Aspirin inhibits cancer metastasis and angiogenesis via targeting heparanase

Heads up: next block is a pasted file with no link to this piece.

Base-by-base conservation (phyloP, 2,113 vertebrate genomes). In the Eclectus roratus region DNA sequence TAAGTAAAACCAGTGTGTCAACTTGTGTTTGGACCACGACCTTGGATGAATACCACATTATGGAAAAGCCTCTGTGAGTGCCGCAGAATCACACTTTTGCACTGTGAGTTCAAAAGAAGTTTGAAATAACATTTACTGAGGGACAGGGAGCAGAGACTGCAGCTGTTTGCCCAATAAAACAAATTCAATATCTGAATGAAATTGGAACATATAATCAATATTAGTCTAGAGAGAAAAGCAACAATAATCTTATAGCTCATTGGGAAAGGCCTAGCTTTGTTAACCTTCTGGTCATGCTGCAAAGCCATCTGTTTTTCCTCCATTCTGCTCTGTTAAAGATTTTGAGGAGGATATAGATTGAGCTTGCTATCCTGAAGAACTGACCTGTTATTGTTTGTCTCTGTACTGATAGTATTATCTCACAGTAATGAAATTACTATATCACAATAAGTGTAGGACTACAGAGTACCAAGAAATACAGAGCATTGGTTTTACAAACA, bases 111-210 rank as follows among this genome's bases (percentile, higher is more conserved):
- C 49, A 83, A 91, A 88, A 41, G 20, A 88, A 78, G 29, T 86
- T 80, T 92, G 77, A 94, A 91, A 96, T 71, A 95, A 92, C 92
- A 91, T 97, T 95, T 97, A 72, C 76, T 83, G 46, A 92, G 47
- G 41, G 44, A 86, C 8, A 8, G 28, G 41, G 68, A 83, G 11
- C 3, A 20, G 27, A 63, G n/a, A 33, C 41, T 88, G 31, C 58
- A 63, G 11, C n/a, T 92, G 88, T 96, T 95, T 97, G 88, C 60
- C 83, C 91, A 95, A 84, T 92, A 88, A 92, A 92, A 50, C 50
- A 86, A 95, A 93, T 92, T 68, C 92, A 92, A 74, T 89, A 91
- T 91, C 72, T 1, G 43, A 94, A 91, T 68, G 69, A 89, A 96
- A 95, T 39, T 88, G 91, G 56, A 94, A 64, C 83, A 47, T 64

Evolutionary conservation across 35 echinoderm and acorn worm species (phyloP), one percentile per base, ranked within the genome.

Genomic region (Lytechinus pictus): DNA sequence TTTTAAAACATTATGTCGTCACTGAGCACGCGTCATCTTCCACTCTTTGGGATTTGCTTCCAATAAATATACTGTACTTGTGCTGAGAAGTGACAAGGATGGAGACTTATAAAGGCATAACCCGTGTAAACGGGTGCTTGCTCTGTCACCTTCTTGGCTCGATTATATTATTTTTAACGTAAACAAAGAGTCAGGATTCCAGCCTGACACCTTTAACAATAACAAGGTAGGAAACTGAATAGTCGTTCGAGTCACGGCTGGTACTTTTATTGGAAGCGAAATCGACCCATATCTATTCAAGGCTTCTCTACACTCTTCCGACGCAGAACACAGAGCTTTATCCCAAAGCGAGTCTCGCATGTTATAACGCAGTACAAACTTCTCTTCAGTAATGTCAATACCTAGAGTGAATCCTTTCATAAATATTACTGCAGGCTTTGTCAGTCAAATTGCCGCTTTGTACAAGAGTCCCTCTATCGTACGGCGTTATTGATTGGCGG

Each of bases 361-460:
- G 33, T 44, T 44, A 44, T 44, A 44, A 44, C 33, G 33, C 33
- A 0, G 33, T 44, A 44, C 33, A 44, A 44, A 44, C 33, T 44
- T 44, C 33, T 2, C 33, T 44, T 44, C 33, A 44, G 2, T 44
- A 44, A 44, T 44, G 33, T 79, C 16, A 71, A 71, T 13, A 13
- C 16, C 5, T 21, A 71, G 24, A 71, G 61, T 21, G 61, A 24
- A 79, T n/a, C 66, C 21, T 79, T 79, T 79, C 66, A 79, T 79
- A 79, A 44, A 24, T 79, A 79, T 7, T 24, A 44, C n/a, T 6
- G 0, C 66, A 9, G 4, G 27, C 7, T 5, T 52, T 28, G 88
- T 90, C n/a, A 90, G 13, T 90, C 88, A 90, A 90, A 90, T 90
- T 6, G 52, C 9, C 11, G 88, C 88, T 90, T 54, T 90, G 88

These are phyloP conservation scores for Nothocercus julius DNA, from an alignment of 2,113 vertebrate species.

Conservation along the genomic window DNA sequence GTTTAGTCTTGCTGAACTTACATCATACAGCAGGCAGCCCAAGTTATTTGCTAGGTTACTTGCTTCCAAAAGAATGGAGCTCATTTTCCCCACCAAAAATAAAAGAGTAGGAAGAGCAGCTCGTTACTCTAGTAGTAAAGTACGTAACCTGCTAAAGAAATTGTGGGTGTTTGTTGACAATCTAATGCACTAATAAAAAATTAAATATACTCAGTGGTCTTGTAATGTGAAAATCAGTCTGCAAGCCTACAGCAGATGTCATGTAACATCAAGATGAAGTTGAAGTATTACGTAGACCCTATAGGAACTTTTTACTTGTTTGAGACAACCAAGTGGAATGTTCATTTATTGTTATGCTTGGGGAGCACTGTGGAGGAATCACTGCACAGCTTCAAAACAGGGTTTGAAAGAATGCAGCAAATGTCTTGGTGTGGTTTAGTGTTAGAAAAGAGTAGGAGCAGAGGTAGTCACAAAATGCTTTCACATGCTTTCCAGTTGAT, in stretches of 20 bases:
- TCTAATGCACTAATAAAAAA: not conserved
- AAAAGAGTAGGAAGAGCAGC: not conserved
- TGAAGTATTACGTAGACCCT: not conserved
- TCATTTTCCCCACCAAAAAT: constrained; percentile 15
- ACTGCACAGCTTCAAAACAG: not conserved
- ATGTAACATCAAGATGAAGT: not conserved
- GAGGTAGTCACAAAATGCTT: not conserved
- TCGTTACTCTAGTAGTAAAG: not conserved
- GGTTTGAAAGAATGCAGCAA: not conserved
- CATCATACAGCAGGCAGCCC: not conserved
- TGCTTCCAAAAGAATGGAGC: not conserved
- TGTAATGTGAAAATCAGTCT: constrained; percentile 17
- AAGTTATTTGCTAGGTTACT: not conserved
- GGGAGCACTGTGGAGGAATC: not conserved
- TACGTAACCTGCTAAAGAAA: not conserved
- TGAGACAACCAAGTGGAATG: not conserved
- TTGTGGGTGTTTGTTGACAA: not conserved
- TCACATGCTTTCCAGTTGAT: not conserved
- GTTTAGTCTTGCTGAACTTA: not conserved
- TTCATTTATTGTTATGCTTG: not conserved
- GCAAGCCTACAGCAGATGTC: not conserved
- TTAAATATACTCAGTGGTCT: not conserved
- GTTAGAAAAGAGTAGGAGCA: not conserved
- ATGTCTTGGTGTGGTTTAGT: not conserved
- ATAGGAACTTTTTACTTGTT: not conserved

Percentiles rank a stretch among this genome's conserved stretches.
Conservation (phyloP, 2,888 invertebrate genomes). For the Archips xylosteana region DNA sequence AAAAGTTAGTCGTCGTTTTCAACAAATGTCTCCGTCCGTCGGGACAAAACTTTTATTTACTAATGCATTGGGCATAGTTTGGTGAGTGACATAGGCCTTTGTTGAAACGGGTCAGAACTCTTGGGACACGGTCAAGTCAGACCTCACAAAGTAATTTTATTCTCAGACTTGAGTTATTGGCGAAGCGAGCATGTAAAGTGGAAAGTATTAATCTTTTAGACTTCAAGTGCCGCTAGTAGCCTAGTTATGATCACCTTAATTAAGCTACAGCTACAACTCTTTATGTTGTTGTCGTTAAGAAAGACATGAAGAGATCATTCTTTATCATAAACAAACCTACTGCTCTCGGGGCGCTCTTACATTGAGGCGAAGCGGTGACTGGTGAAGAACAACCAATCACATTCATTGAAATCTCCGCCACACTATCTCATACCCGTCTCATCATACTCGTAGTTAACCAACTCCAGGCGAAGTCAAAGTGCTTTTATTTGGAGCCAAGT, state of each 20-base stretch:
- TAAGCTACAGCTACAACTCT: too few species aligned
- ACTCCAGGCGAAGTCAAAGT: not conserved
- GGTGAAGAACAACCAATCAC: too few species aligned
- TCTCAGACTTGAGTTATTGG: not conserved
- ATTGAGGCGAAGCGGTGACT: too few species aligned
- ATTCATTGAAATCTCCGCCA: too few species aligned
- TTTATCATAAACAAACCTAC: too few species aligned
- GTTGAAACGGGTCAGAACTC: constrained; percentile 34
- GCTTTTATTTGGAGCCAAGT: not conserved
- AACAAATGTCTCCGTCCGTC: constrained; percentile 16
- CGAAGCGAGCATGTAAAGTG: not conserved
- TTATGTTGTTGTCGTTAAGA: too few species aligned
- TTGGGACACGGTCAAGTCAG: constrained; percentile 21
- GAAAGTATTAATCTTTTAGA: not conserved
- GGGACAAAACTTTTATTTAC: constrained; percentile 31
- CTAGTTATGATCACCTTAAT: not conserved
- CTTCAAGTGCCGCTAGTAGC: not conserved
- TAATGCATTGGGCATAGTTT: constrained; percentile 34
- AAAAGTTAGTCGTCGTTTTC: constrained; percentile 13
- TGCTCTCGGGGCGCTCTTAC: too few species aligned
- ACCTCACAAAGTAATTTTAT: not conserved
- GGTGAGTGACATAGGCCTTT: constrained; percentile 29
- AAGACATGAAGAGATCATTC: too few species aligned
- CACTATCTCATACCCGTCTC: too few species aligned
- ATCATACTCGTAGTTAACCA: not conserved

Purpose: <br />Recent epidemiological and clinical studies have suggested the benefit of aspirin for cancer patients, which inspired increasing efforts to demonstrate the anti-cancer ability of aspirin and reveal the molecular mechanisms behind. Nevertheless, the anti-cancer activity and related mechanisms of aspirin remain largely unknown. This study aimed to confirm this observation, and more importantly, to investigate the potential target contributed to the anti-cancer of aspirin.<br /><br />Experimental Design:<br /><span style=”font-size: 11px;”>A homogeneous time resolved fluorescence (HTRF) assay was used to examine the impact of aspirin on heparanase. Streptavidin pull-down, surface plasmon resonance (SPR) assay and Molecular docking were performed to identify heparanase as an aspirin binding protein. Transwell, rat aortic rings and chicken chorioallantoic membrane model were used to evaluate the anti-metastasis and anti-angiogenesis effects of aspirin. And these phenotypes were tested in B16F10 metastatic model, MDA-MB-231 metastatic model and MDA-MB-435 xenograft model.<br /></span><br />Results: <br />This study identified heparanase, an oncogenic extracellular matrix enzyme involved in cancer metastasis and angiogenesis, as a potential target of aspirin. We had discovered that aspirin directly binds to Glu225 region of heparanase and inhibits the enzymatic activity. Aspirin impeded tumor metastasis, angiogenesis and growth in heparanase-dependent manner.<br /><br />Conclusions:<br />In summary, the present study has illustrated heparanase as a target of aspirin for the first time. It provides insights for a better understanding of the mechanisms of aspirin in anti-cancer effects, and offers a direction for the development of small-molecule inhibitors of heparanase.


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